Why we are positive about China – EM Investment expert shares his views

While there has been a lot of noise in the system about recent policy announcements and implementation thereof by the Chinese Government, there are some good reasons to be positive on China as an investor.

This is the view of Ian Beattie, Fund Manager of the Nedgroup Investments Global Emerging Markets Equity Fund, who was a presenter at the annual Global Investments Summit hosted by Nedgroup Investments.

According to Beattie, there is huge potential for selected Chinese companies to become world leaders in the same way that some US companies did in the 20th Century – and by identifying companies that are truly adding value to society and staying in line with the Chinese Government’s requirements, there is real value to be found.

“China actually has a lot of similarities to the way the US was in the early 20th century, where companies with a competitive advantage used that to take market share, eventually becoming global leaders one day. “We believe that the Chinese government tends to be rational in their decision making, with a great track record and seldom make mistakes, similar to the Fed – so, in our view, it makes sense not to position your portfolio against their views,” he says.

Beattie says it’s important when investing to think carefully about the business models of investee companies. “Before investing it’s important to ask: Are these companies actually adding value to society and the environment? Or are they in it to turn out profits at the expense of society while casting an illusion over their activities to create the perception of having societal value? These business models are likely not going to be sustainable for very long.”

So, what should one look for?

Beattie advises investors to focus on businesses with a win-win business model, that are working towards the same objectives and goals as the government and the regulators. “The business should also be meeting a genuine need in the market for consumers and applying investment know-how. Invest in businesses that are attractively priced and are generating real economic value for stakeholders, with real operating cash flows and that are able to reinvest in the business,” he says.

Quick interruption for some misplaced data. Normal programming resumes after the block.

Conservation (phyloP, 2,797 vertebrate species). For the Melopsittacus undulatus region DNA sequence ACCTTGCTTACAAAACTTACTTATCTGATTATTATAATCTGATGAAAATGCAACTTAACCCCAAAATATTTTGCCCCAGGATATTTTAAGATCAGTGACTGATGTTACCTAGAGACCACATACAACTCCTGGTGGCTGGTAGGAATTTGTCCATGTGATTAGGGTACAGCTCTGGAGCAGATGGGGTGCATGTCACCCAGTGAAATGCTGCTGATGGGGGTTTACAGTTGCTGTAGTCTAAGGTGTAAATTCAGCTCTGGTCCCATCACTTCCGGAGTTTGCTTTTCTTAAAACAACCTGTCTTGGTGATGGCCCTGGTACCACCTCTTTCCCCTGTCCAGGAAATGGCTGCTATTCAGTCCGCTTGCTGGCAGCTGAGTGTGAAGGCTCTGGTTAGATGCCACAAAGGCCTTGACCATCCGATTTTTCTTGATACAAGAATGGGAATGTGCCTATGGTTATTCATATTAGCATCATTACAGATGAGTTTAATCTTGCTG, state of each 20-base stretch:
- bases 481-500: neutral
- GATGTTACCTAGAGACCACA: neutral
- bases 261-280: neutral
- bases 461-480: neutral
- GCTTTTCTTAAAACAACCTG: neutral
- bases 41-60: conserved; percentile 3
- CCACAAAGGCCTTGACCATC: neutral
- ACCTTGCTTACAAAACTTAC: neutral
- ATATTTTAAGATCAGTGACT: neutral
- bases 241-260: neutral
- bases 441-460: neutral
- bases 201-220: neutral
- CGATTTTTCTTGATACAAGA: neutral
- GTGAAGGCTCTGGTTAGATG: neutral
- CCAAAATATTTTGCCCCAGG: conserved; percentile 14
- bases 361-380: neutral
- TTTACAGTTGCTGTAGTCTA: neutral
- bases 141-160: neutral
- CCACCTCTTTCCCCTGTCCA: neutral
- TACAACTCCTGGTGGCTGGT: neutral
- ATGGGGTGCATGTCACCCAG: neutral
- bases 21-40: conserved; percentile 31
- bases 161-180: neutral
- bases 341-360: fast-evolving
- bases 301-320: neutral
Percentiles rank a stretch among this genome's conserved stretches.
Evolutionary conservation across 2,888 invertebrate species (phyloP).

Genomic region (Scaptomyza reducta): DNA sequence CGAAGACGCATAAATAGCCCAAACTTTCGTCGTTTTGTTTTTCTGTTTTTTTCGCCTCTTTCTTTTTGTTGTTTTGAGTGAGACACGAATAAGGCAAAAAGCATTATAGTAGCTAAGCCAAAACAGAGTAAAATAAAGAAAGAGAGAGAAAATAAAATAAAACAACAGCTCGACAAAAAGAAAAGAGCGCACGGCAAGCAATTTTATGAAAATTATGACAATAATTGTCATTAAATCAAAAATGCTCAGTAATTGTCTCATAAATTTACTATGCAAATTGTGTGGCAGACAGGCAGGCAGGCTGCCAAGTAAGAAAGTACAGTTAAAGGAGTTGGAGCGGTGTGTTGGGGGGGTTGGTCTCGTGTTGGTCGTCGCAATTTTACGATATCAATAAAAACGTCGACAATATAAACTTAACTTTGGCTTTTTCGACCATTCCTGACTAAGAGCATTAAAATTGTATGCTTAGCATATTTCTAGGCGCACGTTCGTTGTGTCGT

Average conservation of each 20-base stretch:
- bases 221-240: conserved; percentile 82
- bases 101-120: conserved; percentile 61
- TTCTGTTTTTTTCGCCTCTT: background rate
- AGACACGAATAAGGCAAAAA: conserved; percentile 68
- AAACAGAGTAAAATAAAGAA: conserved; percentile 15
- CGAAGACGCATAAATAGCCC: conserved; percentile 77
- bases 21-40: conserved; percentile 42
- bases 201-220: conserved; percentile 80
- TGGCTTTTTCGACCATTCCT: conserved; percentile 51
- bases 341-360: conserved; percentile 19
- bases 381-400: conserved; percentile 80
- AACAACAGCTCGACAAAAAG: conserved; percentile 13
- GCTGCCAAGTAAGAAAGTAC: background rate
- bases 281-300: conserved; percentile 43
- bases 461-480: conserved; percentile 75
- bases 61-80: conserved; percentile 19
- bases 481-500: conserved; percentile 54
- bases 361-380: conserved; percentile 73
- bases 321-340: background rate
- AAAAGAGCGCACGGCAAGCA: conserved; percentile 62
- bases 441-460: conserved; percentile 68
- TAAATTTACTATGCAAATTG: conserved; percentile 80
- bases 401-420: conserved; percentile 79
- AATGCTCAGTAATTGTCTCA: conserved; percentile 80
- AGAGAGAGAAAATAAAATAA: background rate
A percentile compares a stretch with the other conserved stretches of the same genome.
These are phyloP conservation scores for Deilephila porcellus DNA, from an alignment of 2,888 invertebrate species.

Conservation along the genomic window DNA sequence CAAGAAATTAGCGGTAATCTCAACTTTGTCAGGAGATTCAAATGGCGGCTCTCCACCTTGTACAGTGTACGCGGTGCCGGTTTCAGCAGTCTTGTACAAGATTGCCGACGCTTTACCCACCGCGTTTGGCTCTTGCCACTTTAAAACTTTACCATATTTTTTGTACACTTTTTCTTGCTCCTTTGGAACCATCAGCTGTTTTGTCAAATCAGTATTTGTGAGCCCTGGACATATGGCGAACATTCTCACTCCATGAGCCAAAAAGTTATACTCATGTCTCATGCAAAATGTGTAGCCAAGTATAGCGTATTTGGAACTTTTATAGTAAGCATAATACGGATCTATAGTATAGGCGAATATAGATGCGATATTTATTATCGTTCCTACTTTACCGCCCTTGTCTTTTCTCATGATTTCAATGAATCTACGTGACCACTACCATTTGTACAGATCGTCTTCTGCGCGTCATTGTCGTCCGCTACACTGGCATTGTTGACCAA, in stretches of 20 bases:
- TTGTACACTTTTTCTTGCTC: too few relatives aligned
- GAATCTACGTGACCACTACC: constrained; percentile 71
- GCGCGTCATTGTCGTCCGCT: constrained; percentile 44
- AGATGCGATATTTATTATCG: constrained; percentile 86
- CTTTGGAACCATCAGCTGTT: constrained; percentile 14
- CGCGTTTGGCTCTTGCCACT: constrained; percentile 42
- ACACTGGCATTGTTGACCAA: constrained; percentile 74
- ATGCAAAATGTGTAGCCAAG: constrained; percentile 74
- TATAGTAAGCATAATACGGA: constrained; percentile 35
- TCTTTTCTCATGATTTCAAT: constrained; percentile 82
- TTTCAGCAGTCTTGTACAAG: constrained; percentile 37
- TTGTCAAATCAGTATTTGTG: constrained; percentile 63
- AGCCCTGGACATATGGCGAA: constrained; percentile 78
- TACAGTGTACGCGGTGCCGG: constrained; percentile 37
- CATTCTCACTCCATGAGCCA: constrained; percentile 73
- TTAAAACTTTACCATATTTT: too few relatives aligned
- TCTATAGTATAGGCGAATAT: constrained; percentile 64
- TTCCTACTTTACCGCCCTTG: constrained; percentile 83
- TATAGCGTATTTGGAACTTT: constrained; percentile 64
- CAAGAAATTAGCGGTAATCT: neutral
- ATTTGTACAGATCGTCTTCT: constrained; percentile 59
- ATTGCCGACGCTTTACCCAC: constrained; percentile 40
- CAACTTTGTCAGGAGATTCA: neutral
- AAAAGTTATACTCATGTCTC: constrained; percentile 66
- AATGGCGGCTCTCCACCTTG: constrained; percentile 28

In China, there are significant second round benefits to reinvesting in the business as this also pleases the regulators.

A good example being TAL Education Group and New Oriental Education which have been hit quite hard recently. Beattie’s portfolio has instead been invested in China Education Group, which he says has delivered tangible societal value and also followed the letter and spirit of the law.

Find the winners in each sector

In emerging markets, it pays to back the winners in each sector. “There are typically only a few real winners in each industry. Don’t buy the cheap, second-best company or a marginal player as they are unlikely to make consistent returns on capital through the cycle as this is quite difficult - but always keep a lookout for the companies that will likely be the future TSMC’s or Samsung,” says Beattie.

Longi Green is dominating the solar business for example. They are spending significant amounts in capex each year, but this is actually falling as a percentage of sales each year. This makes for a great outlook as operating cash flow and free cash flow as a percentage of sales are actually increasing, resulting in growing margins.

Beattie also references CATL and Flat Glass as ‘future winners’ following this pattern.

“Look for real growth in real businesses, with strong competitive advantages, that are generating good cash flow, and ultimately share prices will follow,” he says. This strategy has enabled Beattie and his team to generate an impressive long-term track record of outperforming their peers in the category as well as the MSCI EM Index since inception.